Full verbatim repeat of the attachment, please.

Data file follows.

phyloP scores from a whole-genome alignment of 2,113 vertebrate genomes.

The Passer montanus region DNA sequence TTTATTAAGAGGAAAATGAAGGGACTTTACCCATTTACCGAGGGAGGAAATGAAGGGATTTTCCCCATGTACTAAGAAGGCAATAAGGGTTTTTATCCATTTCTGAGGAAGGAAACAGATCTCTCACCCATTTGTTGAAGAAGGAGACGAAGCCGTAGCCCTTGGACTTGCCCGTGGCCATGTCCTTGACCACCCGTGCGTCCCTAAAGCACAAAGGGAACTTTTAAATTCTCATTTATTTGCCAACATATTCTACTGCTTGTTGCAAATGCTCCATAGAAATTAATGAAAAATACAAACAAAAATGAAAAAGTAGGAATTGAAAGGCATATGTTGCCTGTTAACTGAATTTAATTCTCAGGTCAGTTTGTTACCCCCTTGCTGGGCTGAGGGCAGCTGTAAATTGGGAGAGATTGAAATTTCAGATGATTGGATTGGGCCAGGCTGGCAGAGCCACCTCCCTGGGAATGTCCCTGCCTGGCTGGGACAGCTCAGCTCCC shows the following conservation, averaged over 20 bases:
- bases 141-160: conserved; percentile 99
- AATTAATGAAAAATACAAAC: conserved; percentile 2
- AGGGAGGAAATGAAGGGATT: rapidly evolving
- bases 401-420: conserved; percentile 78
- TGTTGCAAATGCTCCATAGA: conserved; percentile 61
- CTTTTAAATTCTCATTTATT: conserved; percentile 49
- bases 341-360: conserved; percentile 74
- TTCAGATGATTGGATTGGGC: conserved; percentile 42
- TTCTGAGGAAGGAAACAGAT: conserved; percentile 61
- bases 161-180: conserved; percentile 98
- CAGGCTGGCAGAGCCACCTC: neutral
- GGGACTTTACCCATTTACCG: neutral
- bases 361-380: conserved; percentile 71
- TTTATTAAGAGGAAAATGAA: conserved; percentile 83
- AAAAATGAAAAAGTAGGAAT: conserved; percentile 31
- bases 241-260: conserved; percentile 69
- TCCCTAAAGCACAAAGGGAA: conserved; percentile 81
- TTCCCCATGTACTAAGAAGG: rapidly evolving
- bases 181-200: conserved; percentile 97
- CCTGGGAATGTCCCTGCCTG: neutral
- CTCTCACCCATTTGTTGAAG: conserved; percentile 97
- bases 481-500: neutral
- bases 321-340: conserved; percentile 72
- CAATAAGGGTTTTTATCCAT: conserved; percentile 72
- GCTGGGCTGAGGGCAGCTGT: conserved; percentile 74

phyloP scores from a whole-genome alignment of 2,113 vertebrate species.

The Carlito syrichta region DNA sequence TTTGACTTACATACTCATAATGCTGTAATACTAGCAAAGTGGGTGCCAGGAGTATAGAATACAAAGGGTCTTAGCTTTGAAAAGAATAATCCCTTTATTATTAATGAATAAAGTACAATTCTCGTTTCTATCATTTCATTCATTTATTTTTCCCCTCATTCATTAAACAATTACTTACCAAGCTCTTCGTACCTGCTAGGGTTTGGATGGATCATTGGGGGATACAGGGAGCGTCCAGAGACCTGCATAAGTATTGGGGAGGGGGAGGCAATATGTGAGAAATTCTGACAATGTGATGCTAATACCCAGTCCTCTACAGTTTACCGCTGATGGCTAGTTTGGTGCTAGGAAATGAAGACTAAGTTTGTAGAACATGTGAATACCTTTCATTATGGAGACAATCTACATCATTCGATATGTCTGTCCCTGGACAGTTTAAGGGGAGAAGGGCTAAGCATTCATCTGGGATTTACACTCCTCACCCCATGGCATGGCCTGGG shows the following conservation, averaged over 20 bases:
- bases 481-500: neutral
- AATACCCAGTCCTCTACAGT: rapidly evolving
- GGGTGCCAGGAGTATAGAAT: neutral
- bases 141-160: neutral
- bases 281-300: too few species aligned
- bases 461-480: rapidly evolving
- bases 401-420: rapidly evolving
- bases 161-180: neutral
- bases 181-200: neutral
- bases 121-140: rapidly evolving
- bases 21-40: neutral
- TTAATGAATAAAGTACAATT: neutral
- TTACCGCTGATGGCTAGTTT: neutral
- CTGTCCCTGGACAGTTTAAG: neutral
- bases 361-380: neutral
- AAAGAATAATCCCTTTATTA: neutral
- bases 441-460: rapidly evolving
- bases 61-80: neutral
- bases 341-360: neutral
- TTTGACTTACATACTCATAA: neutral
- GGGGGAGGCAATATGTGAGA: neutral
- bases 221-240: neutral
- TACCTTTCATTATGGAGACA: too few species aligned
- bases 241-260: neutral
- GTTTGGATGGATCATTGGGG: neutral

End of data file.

phyloP scores from a whole-genome alignment of 2,113 vertebrate genomes.

The Passer montanus region DNA sequence TTTATTAAGAGGAAAATGAAGGGACTTTACCCATTTACCGAGGGAGGAAATGAAGGGATTTTCCCCATGTACTAAGAAGGCAATAAGGGTTTTTATCCATTTCTGAGGAAGGAAACAGATCTCTCACCCATTTGTTGAAGAAGGAGACGAAGCCGTAGCCCTTGGACTTGCCCGTGGCCATGTCCTTGACCACCCGTGCGTCCCTAAAGCACAAAGGGAACTTTTAAATTCTCATTTATTTGCCAACATATTCTACTGCTTGTTGCAAATGCTCCATAGAAATTAATGAAAAATACAAACAAAAATGAAAAAGTAGGAATTGAAAGGCATATGTTGCCTGTTAACTGAATTTAATTCTCAGGTCAGTTTGTTACCCCCTTGCTGGGCTGAGGGCAGCTGTAAATTGGGAGAGATTGAAATTTCAGATGATTGGATTGGGCCAGGCTGGCAGAGCCACCTCCCTGGGAATGTCCCTGCCTGGCTGGGACAGCTCAGCTCCC shows the following conservation, averaged over 20 bases:
- bases 141-160: conserved; percentile 99
- AATTAATGAAAAATACAAAC: conserved; percentile 2
- AGGGAGGAAATGAAGGGATT: rapidly evolving
- bases 401-420: conserved; percentile 78
- TGTTGCAAATGCTCCATAGA: conserved; percentile 61
- CTTTTAAATTCTCATTTATT: conserved; percentile 49
- bases 341-360: conserved; percentile 74
- TTCAGATGATTGGATTGGGC: conserved; percentile 42
- TTCTGAGGAAGGAAACAGAT: conserved; percentile 61
- bases 161-180: conserved; percentile 98
- CAGGCTGGCAGAGCCACCTC: neutral
- GGGACTTTACCCATTTACCG: neutral
- bases 361-380: conserved; percentile 71
- TTTATTAAGAGGAAAATGAA: conserved; percentile 83
- AAAAATGAAAAAGTAGGAAT: conserved; percentile 31
- bases 241-260: conserved; percentile 69
- TCCCTAAAGCACAAAGGGAA: conserved; percentile 81
- TTCCCCATGTACTAAGAAGG: rapidly evolving
- bases 181-200: conserved; percentile 97
- CCTGGGAATGTCCCTGCCTG: neutral
- CTCTCACCCATTTGTTGAAG: conserved; percentile 97
- bases 481-500: neutral
- bases 321-340: conserved; percentile 72
- CAATAAGGGTTTTTATCCAT: conserved; percentile 72
- GCTGGGCTGAGGGCAGCTGT: conserved; percentile 74

phyloP scores from a whole-genome alignment of 2,113 vertebrate species.

The Carlito syrichta region DNA sequence TTTGACTTACATACTCATAATGCTGTAATACTAGCAAAGTGGGTGCCAGGAGTATAGAATACAAAGGGTCTTAGCTTTGAAAAGAATAATCCCTTTATTATTAATGAATAAAGTACAATTCTCGTTTCTATCATTTCATTCATTTATTTTTCCCCTCATTCATTAAACAATTACTTACCAAGCTCTTCGTACCTGCTAGGGTTTGGATGGATCATTGGGGGATACAGGGAGCGTCCAGAGACCTGCATAAGTATTGGGGAGGGGGAGGCAATATGTGAGAAATTCTGACAATGTGATGCTAATACCCAGTCCTCTACAGTTTACCGCTGATGGCTAGTTTGGTGCTAGGAAATGAAGACTAAGTTTGTAGAACATGTGAATACCTTTCATTATGGAGACAATCTACATCATTCGATATGTCTGTCCCTGGACAGTTTAAGGGGAGAAGGGCTAAGCATTCATCTGGGATTTACACTCCTCACCCCATGGCATGGCCTGGG shows the following conservation, averaged over 20 bases:
- bases 481-500: neutral
- AATACCCAGTCCTCTACAGT: rapidly evolving
- GGGTGCCAGGAGTATAGAAT: neutral
- bases 141-160: neutral
- bases 281-300: too few species aligned
- bases 461-480: rapidly evolving
- bases 401-420: rapidly evolving
- bases 161-180: neutral
- bases 181-200: neutral
- bases 121-140: rapidly evolving
- bases 21-40: neutral
- TTAATGAATAAAGTACAATT: neutral
- TTACCGCTGATGGCTAGTTT: neutral
- CTGTCCCTGGACAGTTTAAG: neutral
- bases 361-380: neutral
- AAAGAATAATCCCTTTATTA: neutral
- bases 441-460: rapidly evolving
- bases 61-80: neutral
- bases 341-360: neutral
- TTTGACTTACATACTCATAA: neutral
- GGGGGAGGCAATATGTGAGA: neutral
- bases 221-240: neutral
- TACCTTTCATTATGGAGACA: too few species aligned
- bases 241-260: neutral
- GTTTGGATGGATCATTGGGG: neutral